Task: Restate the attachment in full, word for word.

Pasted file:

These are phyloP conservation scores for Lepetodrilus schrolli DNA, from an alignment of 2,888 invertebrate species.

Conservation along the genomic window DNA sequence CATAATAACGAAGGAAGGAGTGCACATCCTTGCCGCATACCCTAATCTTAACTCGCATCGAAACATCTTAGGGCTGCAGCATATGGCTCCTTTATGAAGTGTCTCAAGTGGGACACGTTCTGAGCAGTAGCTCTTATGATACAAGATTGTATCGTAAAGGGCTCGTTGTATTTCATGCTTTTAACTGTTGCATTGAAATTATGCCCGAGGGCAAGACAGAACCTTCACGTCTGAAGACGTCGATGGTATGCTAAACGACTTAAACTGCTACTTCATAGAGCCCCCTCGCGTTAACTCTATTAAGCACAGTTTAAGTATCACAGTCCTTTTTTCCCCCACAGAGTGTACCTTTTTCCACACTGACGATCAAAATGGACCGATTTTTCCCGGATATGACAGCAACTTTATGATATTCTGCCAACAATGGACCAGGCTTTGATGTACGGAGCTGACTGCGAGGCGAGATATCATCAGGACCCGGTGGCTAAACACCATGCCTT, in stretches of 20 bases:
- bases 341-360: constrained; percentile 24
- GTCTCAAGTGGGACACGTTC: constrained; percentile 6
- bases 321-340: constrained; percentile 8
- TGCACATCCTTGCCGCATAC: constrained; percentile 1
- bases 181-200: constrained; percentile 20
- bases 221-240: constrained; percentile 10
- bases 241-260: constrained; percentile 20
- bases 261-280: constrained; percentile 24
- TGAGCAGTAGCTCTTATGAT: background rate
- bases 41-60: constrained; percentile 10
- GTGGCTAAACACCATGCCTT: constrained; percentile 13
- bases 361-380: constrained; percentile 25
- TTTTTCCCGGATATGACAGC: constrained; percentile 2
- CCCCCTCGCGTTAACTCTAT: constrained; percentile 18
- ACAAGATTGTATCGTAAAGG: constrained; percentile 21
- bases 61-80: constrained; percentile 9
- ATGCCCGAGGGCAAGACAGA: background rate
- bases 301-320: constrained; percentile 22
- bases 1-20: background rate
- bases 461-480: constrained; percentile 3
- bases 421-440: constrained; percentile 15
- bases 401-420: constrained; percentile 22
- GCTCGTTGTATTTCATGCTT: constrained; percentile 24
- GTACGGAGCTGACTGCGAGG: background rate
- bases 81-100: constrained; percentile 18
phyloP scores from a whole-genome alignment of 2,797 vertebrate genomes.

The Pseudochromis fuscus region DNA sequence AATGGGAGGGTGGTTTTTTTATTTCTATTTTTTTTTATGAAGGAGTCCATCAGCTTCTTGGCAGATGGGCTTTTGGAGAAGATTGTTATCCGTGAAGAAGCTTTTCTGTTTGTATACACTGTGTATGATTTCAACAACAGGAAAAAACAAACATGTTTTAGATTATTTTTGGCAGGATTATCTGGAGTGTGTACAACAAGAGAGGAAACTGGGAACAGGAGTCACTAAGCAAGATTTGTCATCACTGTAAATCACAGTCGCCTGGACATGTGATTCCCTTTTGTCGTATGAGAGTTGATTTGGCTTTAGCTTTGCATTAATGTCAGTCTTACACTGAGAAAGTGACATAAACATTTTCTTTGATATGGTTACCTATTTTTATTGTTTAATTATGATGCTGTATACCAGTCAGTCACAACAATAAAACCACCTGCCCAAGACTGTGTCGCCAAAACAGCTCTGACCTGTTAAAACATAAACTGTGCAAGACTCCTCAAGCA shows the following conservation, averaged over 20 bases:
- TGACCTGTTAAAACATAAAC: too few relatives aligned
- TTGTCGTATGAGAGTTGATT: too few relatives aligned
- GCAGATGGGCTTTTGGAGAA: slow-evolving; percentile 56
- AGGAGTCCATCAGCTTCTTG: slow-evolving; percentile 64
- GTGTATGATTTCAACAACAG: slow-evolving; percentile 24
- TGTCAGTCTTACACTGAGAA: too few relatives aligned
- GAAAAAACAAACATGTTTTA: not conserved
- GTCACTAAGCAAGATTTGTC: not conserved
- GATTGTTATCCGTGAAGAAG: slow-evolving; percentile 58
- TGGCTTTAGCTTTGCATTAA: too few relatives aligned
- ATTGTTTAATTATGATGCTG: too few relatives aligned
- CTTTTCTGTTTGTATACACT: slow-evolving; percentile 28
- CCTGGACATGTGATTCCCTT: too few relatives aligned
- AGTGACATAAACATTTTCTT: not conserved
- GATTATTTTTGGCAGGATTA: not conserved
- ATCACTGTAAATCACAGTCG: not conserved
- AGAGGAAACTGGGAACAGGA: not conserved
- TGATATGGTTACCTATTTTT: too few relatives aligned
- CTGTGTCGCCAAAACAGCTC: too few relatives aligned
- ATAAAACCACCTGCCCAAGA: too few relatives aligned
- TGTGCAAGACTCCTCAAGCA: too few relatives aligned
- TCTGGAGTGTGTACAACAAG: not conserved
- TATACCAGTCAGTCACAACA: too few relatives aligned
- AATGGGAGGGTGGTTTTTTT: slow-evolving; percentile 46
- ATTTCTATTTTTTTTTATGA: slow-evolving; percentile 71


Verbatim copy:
These are phyloP conservation scores for Lepetodrilus schrolli DNA, from an alignment of 2,888 invertebrate species.

Conservation along the genomic window DNA sequence CATAATAACGAAGGAAGGAGTGCACATCCTTGCCGCATACCCTAATCTTAACTCGCATCGAAACATCTTAGGGCTGCAGCATATGGCTCCTTTATGAAGTGTCTCAAGTGGGACACGTTCTGAGCAGTAGCTCTTATGATACAAGATTGTATCGTAAAGGGCTCGTTGTATTTCATGCTTTTAACTGTTGCATTGAAATTATGCCCGAGGGCAAGACAGAACCTTCACGTCTGAAGACGTCGATGGTATGCTAAACGACTTAAACTGCTACTTCATAGAGCCCCCTCGCGTTAACTCTATTAAGCACAGTTTAAGTATCACAGTCCTTTTTTCCCCCACAGAGTGTACCTTTTTCCACACTGACGATCAAAATGGACCGATTTTTCCCGGATATGACAGCAACTTTATGATATTCTGCCAACAATGGACCAGGCTTTGATGTACGGAGCTGACTGCGAGGCGAGATATCATCAGGACCCGGTGGCTAAACACCATGCCTT, in stretches of 20 bases:
- bases 341-360: constrained; percentile 24
- GTCTCAAGTGGGACACGTTC: constrained; percentile 6
- bases 321-340: constrained; percentile 8
- TGCACATCCTTGCCGCATAC: constrained; percentile 1
- bases 181-200: constrained; percentile 20
- bases 221-240: constrained; percentile 10
- bases 241-260: constrained; percentile 20
- bases 261-280: constrained; percentile 24
- TGAGCAGTAGCTCTTATGAT: background rate
- bases 41-60: constrained; percentile 10
- GTGGCTAAACACCATGCCTT: constrained; percentile 13
- bases 361-380: constrained; percentile 25
- TTTTTCCCGGATATGACAGC: constrained; percentile 2
- CCCCCTCGCGTTAACTCTAT: constrained; percentile 18
- ACAAGATTGTATCGTAAAGG: constrained; percentile 21
- bases 61-80: constrained; percentile 9
- ATGCCCGAGGGCAAGACAGA: background rate
- bases 301-320: constrained; percentile 22
- bases 1-20: background rate
- bases 461-480: constrained; percentile 3
- bases 421-440: constrained; percentile 15
- bases 401-420: constrained; percentile 22
- GCTCGTTGTATTTCATGCTT: constrained; percentile 24
- GTACGGAGCTGACTGCGAGG: background rate
- bases 81-100: constrained; percentile 18
phyloP scores from a whole-genome alignment of 2,797 vertebrate genomes.

The Pseudochromis fuscus region DNA sequence AATGGGAGGGTGGTTTTTTTATTTCTATTTTTTTTTATGAAGGAGTCCATCAGCTTCTTGGCAGATGGGCTTTTGGAGAAGATTGTTATCCGTGAAGAAGCTTTTCTGTTTGTATACACTGTGTATGATTTCAACAACAGGAAAAAACAAACATGTTTTAGATTATTTTTGGCAGGATTATCTGGAGTGTGTACAACAAGAGAGGAAACTGGGAACAGGAGTCACTAAGCAAGATTTGTCATCACTGTAAATCACAGTCGCCTGGACATGTGATTCCCTTTTGTCGTATGAGAGTTGATTTGGCTTTAGCTTTGCATTAATGTCAGTCTTACACTGAGAAAGTGACATAAACATTTTCTTTGATATGGTTACCTATTTTTATTGTTTAATTATGATGCTGTATACCAGTCAGTCACAACAATAAAACCACCTGCCCAAGACTGTGTCGCCAAAACAGCTCTGACCTGTTAAAACATAAACTGTGCAAGACTCCTCAAGCA shows the following conservation, averaged over 20 bases:
- TGACCTGTTAAAACATAAAC: too few relatives aligned
- TTGTCGTATGAGAGTTGATT: too few relatives aligned
- GCAGATGGGCTTTTGGAGAA: slow-evolving; percentile 56
- AGGAGTCCATCAGCTTCTTG: slow-evolving; percentile 64
- GTGTATGATTTCAACAACAG: slow-evolving; percentile 24
- TGTCAGTCTTACACTGAGAA: too few relatives aligned
- GAAAAAACAAACATGTTTTA: not conserved
- GTCACTAAGCAAGATTTGTC: not conserved
- GATTGTTATCCGTGAAGAAG: slow-evolving; percentile 58
- TGGCTTTAGCTTTGCATTAA: too few relatives aligned
- ATTGTTTAATTATGATGCTG: too few relatives aligned
- CTTTTCTGTTTGTATACACT: slow-evolving; percentile 28
- CCTGGACATGTGATTCCCTT: too few relatives aligned
- AGTGACATAAACATTTTCTT: not conserved
- GATTATTTTTGGCAGGATTA: not conserved
- ATCACTGTAAATCACAGTCG: not conserved
- AGAGGAAACTGGGAACAGGA: not conserved
- TGATATGGTTACCTATTTTT: too few relatives aligned
- CTGTGTCGCCAAAACAGCTC: too few relatives aligned
- ATAAAACCACCTGCCCAAGA: too few relatives aligned
- TGTGCAAGACTCCTCAAGCA: too few relatives aligned
- TCTGGAGTGTGTACAACAAG: not conserved
- TATACCAGTCAGTCACAACA: too few relatives aligned
- AATGGGAGGGTGGTTTTTTT: slow-evolving; percentile 46
- ATTTCTATTTTTTTTTATGA: slow-evolving; percentile 71